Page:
Carter Holt Harvey is the first high-profile New Zealand company to select SAP Business Objects since SAP bought the business intelligence software company for $NZ8.8 billion 16 months ago.
CHH manufactures and markets wood-based building products in New Zealand and Australia.
Andy Willis, business intelligence manager at CHH, says the purchase was strategically important.
“Most of the Building Supplies Group had existing business intelligence software in place, but they were disaggregated. We had too many solutions that weren’t well used, which meant we weren’t sufficiently leveraging our information assets across the organisation,” he says.
CHH is running a mix of Microsoft and Crystal Enterprise business intelligence and reporting tools. (Crystal, which is used by CHH in Australia, is a Business Objects product.)
“We short-listed both because of our existing investment in those technologies,” Wills says. “But there would have been a degree of new training with Microsoft.
“The lack of ability to generate additional reports with Microsoft was jamming up the business, while our Crystal team had moved on.”
Business Objects was chosen because of its usability from an end-user’s perspective.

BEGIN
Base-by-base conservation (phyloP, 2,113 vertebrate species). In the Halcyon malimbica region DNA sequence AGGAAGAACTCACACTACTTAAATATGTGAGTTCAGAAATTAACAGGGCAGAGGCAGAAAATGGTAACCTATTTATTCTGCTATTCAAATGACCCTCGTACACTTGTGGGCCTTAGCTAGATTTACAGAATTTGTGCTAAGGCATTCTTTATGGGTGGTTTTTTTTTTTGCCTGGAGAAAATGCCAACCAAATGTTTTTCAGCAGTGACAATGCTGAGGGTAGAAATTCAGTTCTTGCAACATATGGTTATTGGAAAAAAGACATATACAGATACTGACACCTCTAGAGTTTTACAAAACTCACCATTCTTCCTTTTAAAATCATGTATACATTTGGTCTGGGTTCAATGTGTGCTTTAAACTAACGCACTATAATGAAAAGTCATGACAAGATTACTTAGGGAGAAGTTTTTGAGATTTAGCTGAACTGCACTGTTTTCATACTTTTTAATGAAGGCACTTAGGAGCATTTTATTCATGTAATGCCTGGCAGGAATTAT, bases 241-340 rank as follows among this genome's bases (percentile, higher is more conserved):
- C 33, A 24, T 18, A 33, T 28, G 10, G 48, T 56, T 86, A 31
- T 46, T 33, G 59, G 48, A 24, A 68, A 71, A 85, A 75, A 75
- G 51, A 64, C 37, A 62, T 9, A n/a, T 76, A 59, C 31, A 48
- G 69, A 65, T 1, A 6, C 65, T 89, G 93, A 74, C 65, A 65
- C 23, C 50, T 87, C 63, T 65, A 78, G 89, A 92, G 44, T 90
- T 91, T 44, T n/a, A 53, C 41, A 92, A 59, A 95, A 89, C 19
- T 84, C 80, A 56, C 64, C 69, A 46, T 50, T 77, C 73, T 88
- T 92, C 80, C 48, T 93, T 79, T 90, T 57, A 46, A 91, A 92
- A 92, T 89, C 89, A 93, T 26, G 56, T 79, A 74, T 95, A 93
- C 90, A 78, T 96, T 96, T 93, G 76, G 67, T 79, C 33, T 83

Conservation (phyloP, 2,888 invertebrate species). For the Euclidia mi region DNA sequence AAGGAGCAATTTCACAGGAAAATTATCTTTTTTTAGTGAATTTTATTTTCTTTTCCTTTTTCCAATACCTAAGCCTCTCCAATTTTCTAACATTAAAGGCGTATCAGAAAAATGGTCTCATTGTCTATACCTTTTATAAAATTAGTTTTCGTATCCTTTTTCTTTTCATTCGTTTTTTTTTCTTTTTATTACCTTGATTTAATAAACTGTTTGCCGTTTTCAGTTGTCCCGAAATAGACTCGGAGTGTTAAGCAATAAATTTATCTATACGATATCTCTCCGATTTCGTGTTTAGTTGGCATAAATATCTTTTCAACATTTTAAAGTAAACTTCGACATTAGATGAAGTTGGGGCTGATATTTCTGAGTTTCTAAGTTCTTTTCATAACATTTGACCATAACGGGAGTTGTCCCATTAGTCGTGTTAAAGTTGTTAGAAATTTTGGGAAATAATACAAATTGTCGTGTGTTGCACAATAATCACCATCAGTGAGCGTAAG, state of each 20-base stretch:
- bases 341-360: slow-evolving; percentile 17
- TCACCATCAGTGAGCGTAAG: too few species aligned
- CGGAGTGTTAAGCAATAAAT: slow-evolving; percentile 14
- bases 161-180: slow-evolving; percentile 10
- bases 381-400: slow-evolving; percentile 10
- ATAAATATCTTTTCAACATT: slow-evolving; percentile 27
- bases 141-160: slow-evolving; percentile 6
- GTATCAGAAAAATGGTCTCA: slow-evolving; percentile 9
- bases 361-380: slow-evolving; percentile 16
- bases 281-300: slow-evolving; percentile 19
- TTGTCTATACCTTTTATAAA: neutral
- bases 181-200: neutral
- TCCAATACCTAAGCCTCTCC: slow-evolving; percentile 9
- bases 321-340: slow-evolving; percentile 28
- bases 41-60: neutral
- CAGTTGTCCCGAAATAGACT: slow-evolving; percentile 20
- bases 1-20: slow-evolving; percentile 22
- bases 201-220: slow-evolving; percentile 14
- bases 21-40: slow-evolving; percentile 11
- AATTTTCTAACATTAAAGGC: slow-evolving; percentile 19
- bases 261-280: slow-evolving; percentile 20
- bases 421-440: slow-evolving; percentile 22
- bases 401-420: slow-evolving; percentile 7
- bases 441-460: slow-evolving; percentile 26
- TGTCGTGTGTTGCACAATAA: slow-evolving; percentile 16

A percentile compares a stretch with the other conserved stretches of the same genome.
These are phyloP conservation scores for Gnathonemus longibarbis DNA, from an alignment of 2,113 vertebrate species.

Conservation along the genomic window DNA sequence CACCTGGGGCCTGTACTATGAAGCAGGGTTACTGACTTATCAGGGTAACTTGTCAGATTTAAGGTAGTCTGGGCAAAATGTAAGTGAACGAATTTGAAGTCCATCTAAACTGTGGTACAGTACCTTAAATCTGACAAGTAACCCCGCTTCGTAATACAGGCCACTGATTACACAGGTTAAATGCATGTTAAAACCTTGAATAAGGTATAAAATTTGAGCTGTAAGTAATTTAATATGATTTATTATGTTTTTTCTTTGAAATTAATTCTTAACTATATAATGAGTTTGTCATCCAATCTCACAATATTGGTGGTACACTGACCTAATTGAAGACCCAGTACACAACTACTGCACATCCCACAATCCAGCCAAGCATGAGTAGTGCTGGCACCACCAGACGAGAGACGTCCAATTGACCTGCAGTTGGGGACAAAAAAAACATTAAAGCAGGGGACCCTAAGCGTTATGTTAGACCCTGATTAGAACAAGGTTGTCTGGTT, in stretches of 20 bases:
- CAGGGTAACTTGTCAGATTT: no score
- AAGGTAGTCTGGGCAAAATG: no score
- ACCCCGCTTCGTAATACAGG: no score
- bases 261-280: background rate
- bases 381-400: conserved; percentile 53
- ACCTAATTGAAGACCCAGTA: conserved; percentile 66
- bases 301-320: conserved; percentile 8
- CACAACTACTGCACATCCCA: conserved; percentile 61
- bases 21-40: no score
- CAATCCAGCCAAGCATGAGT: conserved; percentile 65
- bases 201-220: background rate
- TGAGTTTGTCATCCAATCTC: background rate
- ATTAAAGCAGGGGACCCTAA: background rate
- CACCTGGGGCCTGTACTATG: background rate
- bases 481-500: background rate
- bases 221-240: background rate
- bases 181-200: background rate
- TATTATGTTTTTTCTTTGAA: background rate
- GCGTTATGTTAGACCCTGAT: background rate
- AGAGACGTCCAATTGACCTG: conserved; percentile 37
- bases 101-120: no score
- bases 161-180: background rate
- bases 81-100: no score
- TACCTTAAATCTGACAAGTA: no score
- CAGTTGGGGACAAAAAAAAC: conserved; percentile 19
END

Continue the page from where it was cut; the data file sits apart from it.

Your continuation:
“For example, employees will create their own reports without relying on the IT department to generate them, allowing them access to valuable information and enabling them to make better, faster decisions. We anticipate that standardised reporting will be one of the key business benefits for Carter Holt Harvey,” he says.
“Many of our users have prior experience with Business Objects. That existing expertise and familiarity with the tool sets will benefit us as we go through the implementation process.”
Wills says the roll-out, which will deliver operational reports, analytics and enterprise dashboards, begins this month. It is expected to take four to six weeks and cost $300,000.
The deal with CHH was signed last October. SAP New Zealand manager Graeme Riley says CHH was the first of SAP’s customers to see the advantages of the integration Business Objects offers.
“Since then, we’ve had four major sales, into the utilities market, agriculture and local government,” he says.